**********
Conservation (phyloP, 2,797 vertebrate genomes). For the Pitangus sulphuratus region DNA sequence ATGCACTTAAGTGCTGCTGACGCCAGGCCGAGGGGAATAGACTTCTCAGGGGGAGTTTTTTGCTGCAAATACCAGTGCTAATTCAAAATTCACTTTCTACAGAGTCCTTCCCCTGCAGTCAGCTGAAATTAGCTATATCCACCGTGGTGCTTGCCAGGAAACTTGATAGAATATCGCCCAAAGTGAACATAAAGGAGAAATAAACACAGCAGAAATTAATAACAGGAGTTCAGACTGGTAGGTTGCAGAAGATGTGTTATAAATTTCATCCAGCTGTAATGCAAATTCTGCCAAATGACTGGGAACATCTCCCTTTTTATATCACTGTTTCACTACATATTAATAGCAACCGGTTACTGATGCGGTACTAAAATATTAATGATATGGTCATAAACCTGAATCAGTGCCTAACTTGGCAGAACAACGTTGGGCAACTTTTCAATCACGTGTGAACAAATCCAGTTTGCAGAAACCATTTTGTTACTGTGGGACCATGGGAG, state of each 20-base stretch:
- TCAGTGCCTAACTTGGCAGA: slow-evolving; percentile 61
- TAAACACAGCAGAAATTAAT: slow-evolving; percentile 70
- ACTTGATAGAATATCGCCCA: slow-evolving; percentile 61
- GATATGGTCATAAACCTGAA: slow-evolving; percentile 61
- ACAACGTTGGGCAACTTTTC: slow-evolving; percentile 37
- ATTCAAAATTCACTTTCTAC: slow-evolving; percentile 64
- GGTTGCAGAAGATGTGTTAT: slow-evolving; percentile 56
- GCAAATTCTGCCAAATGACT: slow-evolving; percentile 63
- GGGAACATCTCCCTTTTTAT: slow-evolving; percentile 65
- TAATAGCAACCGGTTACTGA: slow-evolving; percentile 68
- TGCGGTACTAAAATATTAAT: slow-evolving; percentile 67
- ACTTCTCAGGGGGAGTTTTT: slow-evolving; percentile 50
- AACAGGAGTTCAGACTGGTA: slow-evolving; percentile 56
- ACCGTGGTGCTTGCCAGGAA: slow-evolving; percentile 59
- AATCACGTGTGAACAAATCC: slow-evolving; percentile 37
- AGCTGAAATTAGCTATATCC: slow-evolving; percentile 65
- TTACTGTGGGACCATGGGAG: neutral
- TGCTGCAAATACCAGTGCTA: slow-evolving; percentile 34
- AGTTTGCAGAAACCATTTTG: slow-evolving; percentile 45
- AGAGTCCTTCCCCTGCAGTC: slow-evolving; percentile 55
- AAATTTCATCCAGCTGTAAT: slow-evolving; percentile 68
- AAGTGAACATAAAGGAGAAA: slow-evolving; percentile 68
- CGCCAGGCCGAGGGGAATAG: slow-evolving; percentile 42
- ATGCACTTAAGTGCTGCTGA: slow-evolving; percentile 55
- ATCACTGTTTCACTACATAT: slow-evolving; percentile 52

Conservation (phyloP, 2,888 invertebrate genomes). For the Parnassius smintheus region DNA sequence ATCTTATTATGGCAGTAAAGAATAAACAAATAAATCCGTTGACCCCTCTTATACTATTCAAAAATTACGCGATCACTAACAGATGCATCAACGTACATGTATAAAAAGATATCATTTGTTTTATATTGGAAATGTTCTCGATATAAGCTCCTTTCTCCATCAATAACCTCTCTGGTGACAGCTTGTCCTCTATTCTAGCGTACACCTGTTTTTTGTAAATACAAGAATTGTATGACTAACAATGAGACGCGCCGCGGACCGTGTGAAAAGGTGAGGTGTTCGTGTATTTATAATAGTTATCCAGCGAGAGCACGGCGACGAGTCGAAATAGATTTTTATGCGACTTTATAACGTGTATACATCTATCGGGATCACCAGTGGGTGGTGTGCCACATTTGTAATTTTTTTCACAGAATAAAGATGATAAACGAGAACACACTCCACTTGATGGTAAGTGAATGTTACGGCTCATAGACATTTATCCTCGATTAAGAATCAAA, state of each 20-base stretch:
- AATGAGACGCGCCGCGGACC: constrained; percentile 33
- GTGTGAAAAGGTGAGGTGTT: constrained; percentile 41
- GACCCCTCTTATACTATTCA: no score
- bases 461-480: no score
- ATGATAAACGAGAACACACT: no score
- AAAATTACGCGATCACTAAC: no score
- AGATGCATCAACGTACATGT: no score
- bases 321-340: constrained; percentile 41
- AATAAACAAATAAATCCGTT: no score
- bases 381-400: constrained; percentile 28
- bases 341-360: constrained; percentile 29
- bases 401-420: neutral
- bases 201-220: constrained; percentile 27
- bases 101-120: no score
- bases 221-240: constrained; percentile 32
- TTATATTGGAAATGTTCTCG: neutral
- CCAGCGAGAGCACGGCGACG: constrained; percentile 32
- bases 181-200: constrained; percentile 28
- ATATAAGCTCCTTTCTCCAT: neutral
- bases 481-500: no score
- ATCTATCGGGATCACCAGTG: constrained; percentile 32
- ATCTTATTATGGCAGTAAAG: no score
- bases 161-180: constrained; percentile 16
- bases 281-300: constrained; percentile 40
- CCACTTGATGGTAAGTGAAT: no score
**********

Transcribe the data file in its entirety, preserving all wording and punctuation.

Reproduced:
Conservation (phyloP, 2,797 vertebrate genomes). For the Pitangus sulphuratus region DNA sequence ATGCACTTAAGTGCTGCTGACGCCAGGCCGAGGGGAATAGACTTCTCAGGGGGAGTTTTTTGCTGCAAATACCAGTGCTAATTCAAAATTCACTTTCTACAGAGTCCTTCCCCTGCAGTCAGCTGAAATTAGCTATATCCACCGTGGTGCTTGCCAGGAAACTTGATAGAATATCGCCCAAAGTGAACATAAAGGAGAAATAAACACAGCAGAAATTAATAACAGGAGTTCAGACTGGTAGGTTGCAGAAGATGTGTTATAAATTTCATCCAGCTGTAATGCAAATTCTGCCAAATGACTGGGAACATCTCCCTTTTTATATCACTGTTTCACTACATATTAATAGCAACCGGTTACTGATGCGGTACTAAAATATTAATGATATGGTCATAAACCTGAATCAGTGCCTAACTTGGCAGAACAACGTTGGGCAACTTTTCAATCACGTGTGAACAAATCCAGTTTGCAGAAACCATTTTGTTACTGTGGGACCATGGGAG, state of each 20-base stretch:
- TCAGTGCCTAACTTGGCAGA: slow-evolving; percentile 61
- TAAACACAGCAGAAATTAAT: slow-evolving; percentile 70
- ACTTGATAGAATATCGCCCA: slow-evolving; percentile 61
- GATATGGTCATAAACCTGAA: slow-evolving; percentile 61
- ACAACGTTGGGCAACTTTTC: slow-evolving; percentile 37
- ATTCAAAATTCACTTTCTAC: slow-evolving; percentile 64
- GGTTGCAGAAGATGTGTTAT: slow-evolving; percentile 56
- GCAAATTCTGCCAAATGACT: slow-evolving; percentile 63
- GGGAACATCTCCCTTTTTAT: slow-evolving; percentile 65
- TAATAGCAACCGGTTACTGA: slow-evolving; percentile 68
- TGCGGTACTAAAATATTAAT: slow-evolving; percentile 67
- ACTTCTCAGGGGGAGTTTTT: slow-evolving; percentile 50
- AACAGGAGTTCAGACTGGTA: slow-evolving; percentile 56
- ACCGTGGTGCTTGCCAGGAA: slow-evolving; percentile 59
- AATCACGTGTGAACAAATCC: slow-evolving; percentile 37
- AGCTGAAATTAGCTATATCC: slow-evolving; percentile 65
- TTACTGTGGGACCATGGGAG: neutral
- TGCTGCAAATACCAGTGCTA: slow-evolving; percentile 34
- AGTTTGCAGAAACCATTTTG: slow-evolving; percentile 45
- AGAGTCCTTCCCCTGCAGTC: slow-evolving; percentile 55
- AAATTTCATCCAGCTGTAAT: slow-evolving; percentile 68
- AAGTGAACATAAAGGAGAAA: slow-evolving; percentile 68
- CGCCAGGCCGAGGGGAATAG: slow-evolving; percentile 42
- ATGCACTTAAGTGCTGCTGA: slow-evolving; percentile 55
- ATCACTGTTTCACTACATAT: slow-evolving; percentile 52

Conservation (phyloP, 2,888 invertebrate genomes). For the Parnassius smintheus region DNA sequence ATCTTATTATGGCAGTAAAGAATAAACAAATAAATCCGTTGACCCCTCTTATACTATTCAAAAATTACGCGATCACTAACAGATGCATCAACGTACATGTATAAAAAGATATCATTTGTTTTATATTGGAAATGTTCTCGATATAAGCTCCTTTCTCCATCAATAACCTCTCTGGTGACAGCTTGTCCTCTATTCTAGCGTACACCTGTTTTTTGTAAATACAAGAATTGTATGACTAACAATGAGACGCGCCGCGGACCGTGTGAAAAGGTGAGGTGTTCGTGTATTTATAATAGTTATCCAGCGAGAGCACGGCGACGAGTCGAAATAGATTTTTATGCGACTTTATAACGTGTATACATCTATCGGGATCACCAGTGGGTGGTGTGCCACATTTGTAATTTTTTTCACAGAATAAAGATGATAAACGAGAACACACTCCACTTGATGGTAAGTGAATGTTACGGCTCATAGACATTTATCCTCGATTAAGAATCAAA, state of each 20-base stretch:
- AATGAGACGCGCCGCGGACC: constrained; percentile 33
- GTGTGAAAAGGTGAGGTGTT: constrained; percentile 41
- GACCCCTCTTATACTATTCA: no score
- bases 461-480: no score
- ATGATAAACGAGAACACACT: no score
- AAAATTACGCGATCACTAAC: no score
- AGATGCATCAACGTACATGT: no score
- bases 321-340: constrained; percentile 41
- AATAAACAAATAAATCCGTT: no score
- bases 381-400: constrained; percentile 28
- bases 341-360: constrained; percentile 29
- bases 401-420: neutral
- bases 201-220: constrained; percentile 27
- bases 101-120: no score
- bases 221-240: constrained; percentile 32
- TTATATTGGAAATGTTCTCG: neutral
- CCAGCGAGAGCACGGCGACG: constrained; percentile 32
- bases 181-200: constrained; percentile 28
- ATATAAGCTCCTTTCTCCAT: neutral
- bases 481-500: no score
- ATCTATCGGGATCACCAGTG: constrained; percentile 32
- ATCTTATTATGGCAGTAAAG: no score
- bases 161-180: constrained; percentile 16
- bases 281-300: constrained; percentile 40
- CCACTTGATGGTAAGTGAAT: no score